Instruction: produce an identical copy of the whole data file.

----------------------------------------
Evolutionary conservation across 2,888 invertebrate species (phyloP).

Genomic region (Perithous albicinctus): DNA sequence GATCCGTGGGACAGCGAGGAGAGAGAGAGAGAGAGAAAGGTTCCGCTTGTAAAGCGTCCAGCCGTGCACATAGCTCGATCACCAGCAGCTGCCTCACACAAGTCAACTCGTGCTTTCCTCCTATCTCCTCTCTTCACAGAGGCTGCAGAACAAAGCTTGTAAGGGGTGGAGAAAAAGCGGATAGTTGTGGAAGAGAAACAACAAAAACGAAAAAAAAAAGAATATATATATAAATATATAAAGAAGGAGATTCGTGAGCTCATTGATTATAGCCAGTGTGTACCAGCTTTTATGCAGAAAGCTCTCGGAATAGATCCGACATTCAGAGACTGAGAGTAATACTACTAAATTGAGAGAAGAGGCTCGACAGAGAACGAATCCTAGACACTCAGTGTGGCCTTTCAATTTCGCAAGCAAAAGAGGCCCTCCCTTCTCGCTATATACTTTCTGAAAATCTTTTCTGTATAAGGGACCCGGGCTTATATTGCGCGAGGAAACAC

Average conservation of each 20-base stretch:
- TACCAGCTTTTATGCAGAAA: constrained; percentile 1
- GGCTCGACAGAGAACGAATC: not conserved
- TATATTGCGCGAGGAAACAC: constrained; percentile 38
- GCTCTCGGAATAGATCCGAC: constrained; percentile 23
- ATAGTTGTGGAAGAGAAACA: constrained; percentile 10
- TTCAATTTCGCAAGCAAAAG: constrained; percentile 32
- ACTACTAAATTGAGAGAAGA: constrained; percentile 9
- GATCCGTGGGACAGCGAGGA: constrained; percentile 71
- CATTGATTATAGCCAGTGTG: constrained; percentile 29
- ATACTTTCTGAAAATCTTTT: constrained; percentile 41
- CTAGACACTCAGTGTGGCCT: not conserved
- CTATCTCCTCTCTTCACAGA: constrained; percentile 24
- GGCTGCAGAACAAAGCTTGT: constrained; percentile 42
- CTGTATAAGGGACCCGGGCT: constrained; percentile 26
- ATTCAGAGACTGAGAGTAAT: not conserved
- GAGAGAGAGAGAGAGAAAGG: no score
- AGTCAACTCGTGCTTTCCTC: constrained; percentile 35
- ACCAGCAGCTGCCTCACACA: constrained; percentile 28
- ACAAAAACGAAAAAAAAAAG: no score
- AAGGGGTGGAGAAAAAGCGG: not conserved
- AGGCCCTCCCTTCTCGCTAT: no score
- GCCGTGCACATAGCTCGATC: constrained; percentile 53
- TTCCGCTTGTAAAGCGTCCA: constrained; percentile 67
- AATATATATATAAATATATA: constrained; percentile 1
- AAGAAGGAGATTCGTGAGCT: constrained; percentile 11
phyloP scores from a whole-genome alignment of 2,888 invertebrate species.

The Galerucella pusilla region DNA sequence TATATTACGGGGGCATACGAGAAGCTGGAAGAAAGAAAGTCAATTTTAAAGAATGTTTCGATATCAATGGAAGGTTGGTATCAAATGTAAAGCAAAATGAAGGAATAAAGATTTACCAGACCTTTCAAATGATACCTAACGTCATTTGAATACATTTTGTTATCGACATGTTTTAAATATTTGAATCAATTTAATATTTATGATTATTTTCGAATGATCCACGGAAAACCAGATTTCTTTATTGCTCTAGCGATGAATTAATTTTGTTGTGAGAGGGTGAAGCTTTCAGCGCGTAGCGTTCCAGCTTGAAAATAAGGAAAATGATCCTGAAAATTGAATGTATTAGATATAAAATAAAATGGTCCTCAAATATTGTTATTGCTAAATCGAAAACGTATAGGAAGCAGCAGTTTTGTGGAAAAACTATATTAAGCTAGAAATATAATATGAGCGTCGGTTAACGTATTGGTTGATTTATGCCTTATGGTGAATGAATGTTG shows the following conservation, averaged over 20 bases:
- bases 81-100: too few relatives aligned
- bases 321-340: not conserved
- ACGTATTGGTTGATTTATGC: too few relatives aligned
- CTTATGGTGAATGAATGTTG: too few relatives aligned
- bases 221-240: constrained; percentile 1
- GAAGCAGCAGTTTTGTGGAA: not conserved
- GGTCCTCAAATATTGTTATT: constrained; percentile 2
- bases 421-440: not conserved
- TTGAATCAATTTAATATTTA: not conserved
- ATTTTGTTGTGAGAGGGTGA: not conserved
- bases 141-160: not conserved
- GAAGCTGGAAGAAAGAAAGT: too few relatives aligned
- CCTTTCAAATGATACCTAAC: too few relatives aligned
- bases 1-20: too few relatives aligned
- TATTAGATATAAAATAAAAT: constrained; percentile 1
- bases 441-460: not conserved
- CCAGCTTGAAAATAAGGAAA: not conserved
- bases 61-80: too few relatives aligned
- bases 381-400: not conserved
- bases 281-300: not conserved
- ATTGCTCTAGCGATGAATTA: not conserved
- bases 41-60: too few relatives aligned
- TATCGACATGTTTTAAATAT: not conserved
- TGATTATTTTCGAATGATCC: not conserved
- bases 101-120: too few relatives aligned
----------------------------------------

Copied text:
Evolutionary conservation across 2,888 invertebrate species (phyloP).

Genomic region (Perithous albicinctus): DNA sequence GATCCGTGGGACAGCGAGGAGAGAGAGAGAGAGAGAAAGGTTCCGCTTGTAAAGCGTCCAGCCGTGCACATAGCTCGATCACCAGCAGCTGCCTCACACAAGTCAACTCGTGCTTTCCTCCTATCTCCTCTCTTCACAGAGGCTGCAGAACAAAGCTTGTAAGGGGTGGAGAAAAAGCGGATAGTTGTGGAAGAGAAACAACAAAAACGAAAAAAAAAAGAATATATATATAAATATATAAAGAAGGAGATTCGTGAGCTCATTGATTATAGCCAGTGTGTACCAGCTTTTATGCAGAAAGCTCTCGGAATAGATCCGACATTCAGAGACTGAGAGTAATACTACTAAATTGAGAGAAGAGGCTCGACAGAGAACGAATCCTAGACACTCAGTGTGGCCTTTCAATTTCGCAAGCAAAAGAGGCCCTCCCTTCTCGCTATATACTTTCTGAAAATCTTTTCTGTATAAGGGACCCGGGCTTATATTGCGCGAGGAAACAC

Average conservation of each 20-base stretch:
- TACCAGCTTTTATGCAGAAA: constrained; percentile 1
- GGCTCGACAGAGAACGAATC: not conserved
- TATATTGCGCGAGGAAACAC: constrained; percentile 38
- GCTCTCGGAATAGATCCGAC: constrained; percentile 23
- ATAGTTGTGGAAGAGAAACA: constrained; percentile 10
- TTCAATTTCGCAAGCAAAAG: constrained; percentile 32
- ACTACTAAATTGAGAGAAGA: constrained; percentile 9
- GATCCGTGGGACAGCGAGGA: constrained; percentile 71
- CATTGATTATAGCCAGTGTG: constrained; percentile 29
- ATACTTTCTGAAAATCTTTT: constrained; percentile 41
- CTAGACACTCAGTGTGGCCT: not conserved
- CTATCTCCTCTCTTCACAGA: constrained; percentile 24
- GGCTGCAGAACAAAGCTTGT: constrained; percentile 42
- CTGTATAAGGGACCCGGGCT: constrained; percentile 26
- ATTCAGAGACTGAGAGTAAT: not conserved
- GAGAGAGAGAGAGAGAAAGG: no score
- AGTCAACTCGTGCTTTCCTC: constrained; percentile 35
- ACCAGCAGCTGCCTCACACA: constrained; percentile 28
- ACAAAAACGAAAAAAAAAAG: no score
- AAGGGGTGGAGAAAAAGCGG: not conserved
- AGGCCCTCCCTTCTCGCTAT: no score
- GCCGTGCACATAGCTCGATC: constrained; percentile 53
- TTCCGCTTGTAAAGCGTCCA: constrained; percentile 67
- AATATATATATAAATATATA: constrained; percentile 1
- AAGAAGGAGATTCGTGAGCT: constrained; percentile 11
phyloP scores from a whole-genome alignment of 2,888 invertebrate species.

The Galerucella pusilla region DNA sequence TATATTACGGGGGCATACGAGAAGCTGGAAGAAAGAAAGTCAATTTTAAAGAATGTTTCGATATCAATGGAAGGTTGGTATCAAATGTAAAGCAAAATGAAGGAATAAAGATTTACCAGACCTTTCAAATGATACCTAACGTCATTTGAATACATTTTGTTATCGACATGTTTTAAATATTTGAATCAATTTAATATTTATGATTATTTTCGAATGATCCACGGAAAACCAGATTTCTTTATTGCTCTAGCGATGAATTAATTTTGTTGTGAGAGGGTGAAGCTTTCAGCGCGTAGCGTTCCAGCTTGAAAATAAGGAAAATGATCCTGAAAATTGAATGTATTAGATATAAAATAAAATGGTCCTCAAATATTGTTATTGCTAAATCGAAAACGTATAGGAAGCAGCAGTTTTGTGGAAAAACTATATTAAGCTAGAAATATAATATGAGCGTCGGTTAACGTATTGGTTGATTTATGCCTTATGGTGAATGAATGTTG shows the following conservation, averaged over 20 bases:
- bases 81-100: too few relatives aligned
- bases 321-340: not conserved
- ACGTATTGGTTGATTTATGC: too few relatives aligned
- CTTATGGTGAATGAATGTTG: too few relatives aligned
- bases 221-240: constrained; percentile 1
- GAAGCAGCAGTTTTGTGGAA: not conserved
- GGTCCTCAAATATTGTTATT: constrained; percentile 2
- bases 421-440: not conserved
- TTGAATCAATTTAATATTTA: not conserved
- ATTTTGTTGTGAGAGGGTGA: not conserved
- bases 141-160: not conserved
- GAAGCTGGAAGAAAGAAAGT: too few relatives aligned
- CCTTTCAAATGATACCTAAC: too few relatives aligned
- bases 1-20: too few relatives aligned
- TATTAGATATAAAATAAAAT: constrained; percentile 1
- bases 441-460: not conserved
- CCAGCTTGAAAATAAGGAAA: not conserved
- bases 61-80: too few relatives aligned
- bases 381-400: not conserved
- bases 281-300: not conserved
- ATTGCTCTAGCGATGAATTA: not conserved
- bases 41-60: too few relatives aligned
- TATCGACATGTTTTAAATAT: not conserved
- TGATTATTTTCGAATGATCC: not conserved
- bases 101-120: too few relatives aligned